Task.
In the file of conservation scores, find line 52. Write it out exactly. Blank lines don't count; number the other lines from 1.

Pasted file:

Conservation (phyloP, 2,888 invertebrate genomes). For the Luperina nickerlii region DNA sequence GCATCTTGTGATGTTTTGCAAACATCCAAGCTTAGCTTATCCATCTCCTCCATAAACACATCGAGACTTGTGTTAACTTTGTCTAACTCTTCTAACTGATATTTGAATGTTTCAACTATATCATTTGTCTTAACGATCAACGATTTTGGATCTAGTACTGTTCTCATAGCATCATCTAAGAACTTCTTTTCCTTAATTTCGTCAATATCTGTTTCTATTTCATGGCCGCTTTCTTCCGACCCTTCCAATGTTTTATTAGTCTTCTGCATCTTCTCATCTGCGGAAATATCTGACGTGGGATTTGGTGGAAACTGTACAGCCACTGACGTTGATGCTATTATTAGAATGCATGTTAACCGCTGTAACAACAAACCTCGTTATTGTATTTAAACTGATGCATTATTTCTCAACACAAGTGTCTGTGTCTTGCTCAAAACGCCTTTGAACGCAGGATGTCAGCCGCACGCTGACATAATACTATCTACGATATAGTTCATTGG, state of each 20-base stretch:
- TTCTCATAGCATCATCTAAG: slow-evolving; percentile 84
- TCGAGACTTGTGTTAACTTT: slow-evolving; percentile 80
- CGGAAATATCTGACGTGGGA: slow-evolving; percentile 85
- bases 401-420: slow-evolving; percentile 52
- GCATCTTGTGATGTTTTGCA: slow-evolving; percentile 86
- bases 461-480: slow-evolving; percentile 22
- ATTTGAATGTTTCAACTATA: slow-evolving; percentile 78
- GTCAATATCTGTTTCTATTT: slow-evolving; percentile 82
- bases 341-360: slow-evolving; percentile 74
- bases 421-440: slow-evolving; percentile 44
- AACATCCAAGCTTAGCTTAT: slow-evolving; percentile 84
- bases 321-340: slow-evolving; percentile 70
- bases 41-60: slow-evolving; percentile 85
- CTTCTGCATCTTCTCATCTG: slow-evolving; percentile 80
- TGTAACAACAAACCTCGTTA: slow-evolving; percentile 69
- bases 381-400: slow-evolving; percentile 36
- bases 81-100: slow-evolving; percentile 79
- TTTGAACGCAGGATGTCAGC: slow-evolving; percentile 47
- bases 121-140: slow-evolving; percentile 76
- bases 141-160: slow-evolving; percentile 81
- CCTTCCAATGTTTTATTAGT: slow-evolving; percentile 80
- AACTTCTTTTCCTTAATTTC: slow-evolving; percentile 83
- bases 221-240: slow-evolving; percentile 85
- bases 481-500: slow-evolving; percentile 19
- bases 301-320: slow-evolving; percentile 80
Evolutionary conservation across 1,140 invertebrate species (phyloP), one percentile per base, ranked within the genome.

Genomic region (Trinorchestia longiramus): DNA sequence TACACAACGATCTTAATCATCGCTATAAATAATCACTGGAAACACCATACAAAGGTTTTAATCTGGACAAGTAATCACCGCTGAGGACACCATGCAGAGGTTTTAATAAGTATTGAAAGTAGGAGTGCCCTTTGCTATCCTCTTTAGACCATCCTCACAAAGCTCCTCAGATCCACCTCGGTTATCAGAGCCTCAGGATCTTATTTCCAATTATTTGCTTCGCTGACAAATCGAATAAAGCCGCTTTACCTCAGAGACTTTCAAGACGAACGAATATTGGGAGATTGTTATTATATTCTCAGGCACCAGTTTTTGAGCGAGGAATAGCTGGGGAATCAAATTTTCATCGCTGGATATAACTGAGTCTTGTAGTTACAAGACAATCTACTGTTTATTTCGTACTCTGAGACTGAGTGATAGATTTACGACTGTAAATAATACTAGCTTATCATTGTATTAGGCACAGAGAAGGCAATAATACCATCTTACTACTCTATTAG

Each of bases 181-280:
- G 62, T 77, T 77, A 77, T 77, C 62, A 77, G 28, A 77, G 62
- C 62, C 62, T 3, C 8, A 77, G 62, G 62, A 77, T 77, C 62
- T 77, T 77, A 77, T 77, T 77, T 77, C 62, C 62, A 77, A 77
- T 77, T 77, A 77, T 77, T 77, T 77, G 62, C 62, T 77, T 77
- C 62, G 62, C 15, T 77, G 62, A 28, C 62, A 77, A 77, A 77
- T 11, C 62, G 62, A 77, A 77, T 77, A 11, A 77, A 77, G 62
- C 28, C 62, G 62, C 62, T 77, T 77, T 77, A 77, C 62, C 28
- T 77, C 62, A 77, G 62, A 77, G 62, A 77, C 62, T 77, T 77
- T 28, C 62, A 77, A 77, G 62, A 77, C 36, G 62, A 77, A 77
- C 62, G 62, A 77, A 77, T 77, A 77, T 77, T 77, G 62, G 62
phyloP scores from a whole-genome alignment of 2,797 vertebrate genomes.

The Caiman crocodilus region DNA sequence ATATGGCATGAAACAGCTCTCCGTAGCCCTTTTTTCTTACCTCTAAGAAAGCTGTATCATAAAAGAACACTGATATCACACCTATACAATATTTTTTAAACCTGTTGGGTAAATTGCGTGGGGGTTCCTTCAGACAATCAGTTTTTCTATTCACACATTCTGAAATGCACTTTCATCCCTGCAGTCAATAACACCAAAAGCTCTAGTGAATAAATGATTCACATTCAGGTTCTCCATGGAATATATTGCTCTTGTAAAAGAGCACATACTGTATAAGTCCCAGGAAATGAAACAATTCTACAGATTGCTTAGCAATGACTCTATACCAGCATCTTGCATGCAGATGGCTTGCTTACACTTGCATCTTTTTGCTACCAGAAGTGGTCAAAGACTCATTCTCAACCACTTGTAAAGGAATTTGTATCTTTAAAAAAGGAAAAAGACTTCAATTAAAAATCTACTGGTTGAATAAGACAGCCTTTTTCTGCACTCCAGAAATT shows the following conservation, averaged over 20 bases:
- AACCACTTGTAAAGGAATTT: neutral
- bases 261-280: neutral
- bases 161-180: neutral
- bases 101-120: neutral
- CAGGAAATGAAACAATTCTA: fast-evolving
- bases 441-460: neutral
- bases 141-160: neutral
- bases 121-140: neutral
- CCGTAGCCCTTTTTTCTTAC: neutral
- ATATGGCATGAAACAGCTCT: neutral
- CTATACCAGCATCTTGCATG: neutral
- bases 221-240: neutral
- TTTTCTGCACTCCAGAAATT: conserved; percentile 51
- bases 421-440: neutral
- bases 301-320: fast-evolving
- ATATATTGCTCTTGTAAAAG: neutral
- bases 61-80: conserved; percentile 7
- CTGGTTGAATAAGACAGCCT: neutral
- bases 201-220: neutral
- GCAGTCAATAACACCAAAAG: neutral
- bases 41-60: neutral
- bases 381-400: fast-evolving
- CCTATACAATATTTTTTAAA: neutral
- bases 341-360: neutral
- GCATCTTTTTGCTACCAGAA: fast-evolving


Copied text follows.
- CTATACCAGCATCTTGCATG: neutral